Whether Snape was ultimately a good or bad guy is a matter of eternal debate, but one thing is for certain: the actor who played him was definitely a good guy, as these stories about Severus Snape behind the scenes prove. Well, not Snape, exactly, but acclaimed British actor Alan Rickman. On the set of Harry Potter, he brought his professional A-game, as well as an undeniable sense of fun and generosity. As the actors who worked with Alan Rickman have attested, he left a memorable and lasting impression on all fortunate enough to share the lens with him.
Rickman was already an award-winning, Royal Academy of Dramatic Art-trained stage and screen actor when he landed the role of Snape. By all accounts, he embraced the epic importance the role had for Harry Potter fans, but he also had a sense of humor and kindness about the whole thing. At his memorial service, actress Juliet Stevenson remembered, "Whenever Al would go out to supper, and anyone else would try and pay, he would somehow have phoned ahead or slipped his credit card ahead of the meal, so no one even got a look at the check. He'd just say, 'I've got two words for you: Harry Potter.' And he became known for doing that."
Rickman passed in January 2016 after battling pancreatic cancer. Let's revisit some behind-the-scenes stories of Alan Rickman on Harry Potter as a way to commemorate everyone's favorite potions master.
Evanna Lynch, who played Luna Lovegood, remembered with a laugh that Rickman "was a method actor, so we were all pretty much terrified of him on set. I just remember him being creepy around the corridors. He didn't smile, and everyone talked about him in a reverent tone." Tom Felton, who portrayed Draco Malfoy, concurred:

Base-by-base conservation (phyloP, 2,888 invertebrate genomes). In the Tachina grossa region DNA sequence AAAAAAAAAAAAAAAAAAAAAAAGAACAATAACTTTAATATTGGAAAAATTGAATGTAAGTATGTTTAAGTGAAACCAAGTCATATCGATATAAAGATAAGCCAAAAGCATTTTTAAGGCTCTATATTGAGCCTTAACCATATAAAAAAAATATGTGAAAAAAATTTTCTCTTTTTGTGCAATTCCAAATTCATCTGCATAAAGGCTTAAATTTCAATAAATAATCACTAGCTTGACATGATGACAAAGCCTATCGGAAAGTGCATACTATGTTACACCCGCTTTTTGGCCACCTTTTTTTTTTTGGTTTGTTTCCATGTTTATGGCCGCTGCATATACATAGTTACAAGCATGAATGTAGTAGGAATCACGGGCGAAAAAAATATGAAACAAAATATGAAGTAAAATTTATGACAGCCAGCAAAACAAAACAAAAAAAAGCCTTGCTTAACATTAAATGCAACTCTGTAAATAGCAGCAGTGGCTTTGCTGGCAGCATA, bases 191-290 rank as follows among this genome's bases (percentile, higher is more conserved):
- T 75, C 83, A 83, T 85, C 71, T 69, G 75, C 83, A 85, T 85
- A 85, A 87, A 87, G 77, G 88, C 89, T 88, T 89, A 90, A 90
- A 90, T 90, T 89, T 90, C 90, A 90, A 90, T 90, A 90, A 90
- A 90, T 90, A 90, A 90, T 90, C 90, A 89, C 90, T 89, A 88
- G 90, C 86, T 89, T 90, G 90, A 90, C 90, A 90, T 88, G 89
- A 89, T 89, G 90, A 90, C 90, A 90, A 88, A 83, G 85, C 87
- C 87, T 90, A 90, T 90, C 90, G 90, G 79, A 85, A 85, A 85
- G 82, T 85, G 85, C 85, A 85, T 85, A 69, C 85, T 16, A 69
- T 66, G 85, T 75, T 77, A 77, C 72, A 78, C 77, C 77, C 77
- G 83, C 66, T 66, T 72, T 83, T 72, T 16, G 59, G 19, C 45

I remember my first scene with Alan Rickman and I was anxious because he is a slight "method" actor; as soon as he is in his cloak, he walks and talks like Snape - it is quite terrifying...
After I plucked up the courage, we chatted for about half an hour, and he told me where he got his inspiration from and how he thinks of approaching his lines. It is fascinating for a young actor to be able to talk to your heroes like that. It is priceless.
Rupert Grint (Ron Weasley in Harry Potter) was doodling caricatures while on set one day. As he was working on one of Rickman, Grint had no idea that Snape himself was looking over his shoulder. "I was so scared," Grint said, because in the sketch he had "exaggerated a few of his features." But Rickman was not upset in the slightest - the exact opposite, in fact.
"I made him sign it, and I have it in my possession," Rickman said proudly. "I'm very fond of it."
After Rickman's passing, many of his co-stars from Harry Potter and beyond came out to pay homage. Daniel Radcliffe, AKA Harry Potter himself, penned a powerful tribute in which he hailed Rickman as "undoubtedly one of the greatest actors I will ever work with" and "one of the loyalest and most supportive people I've ever met in the film industry." He went on:
As an actor he was one of the first of the adults on Potter to treat me like a peer rather than a child. Working with him at such a formative age was incredibly important, and I will carry the lessons he taught me for the rest of my life and career. Film sets and theater stages are all far poorer for the loss of this great actor and man.
During some of the Great Hall scenes where Snape was seated at the head of the table, Rickman would sneak an iPod into his voluminous cape and listen to music during filming. "I could just see, sneaking behind his wig and down into his robes, the white wire of some iPod headphones," recalled actor Warwick Davis, who played Professor Flitwick.
He was just quietly listening to something, and I started to wonder, what does Alan Rickman as Professor Snape listen to on his iPod? An audiobook? Some Shakespeare? Some classical music? Europop? Some techno beats? I don’t know. I never did ask him, and I wish I had. I'd love to have known.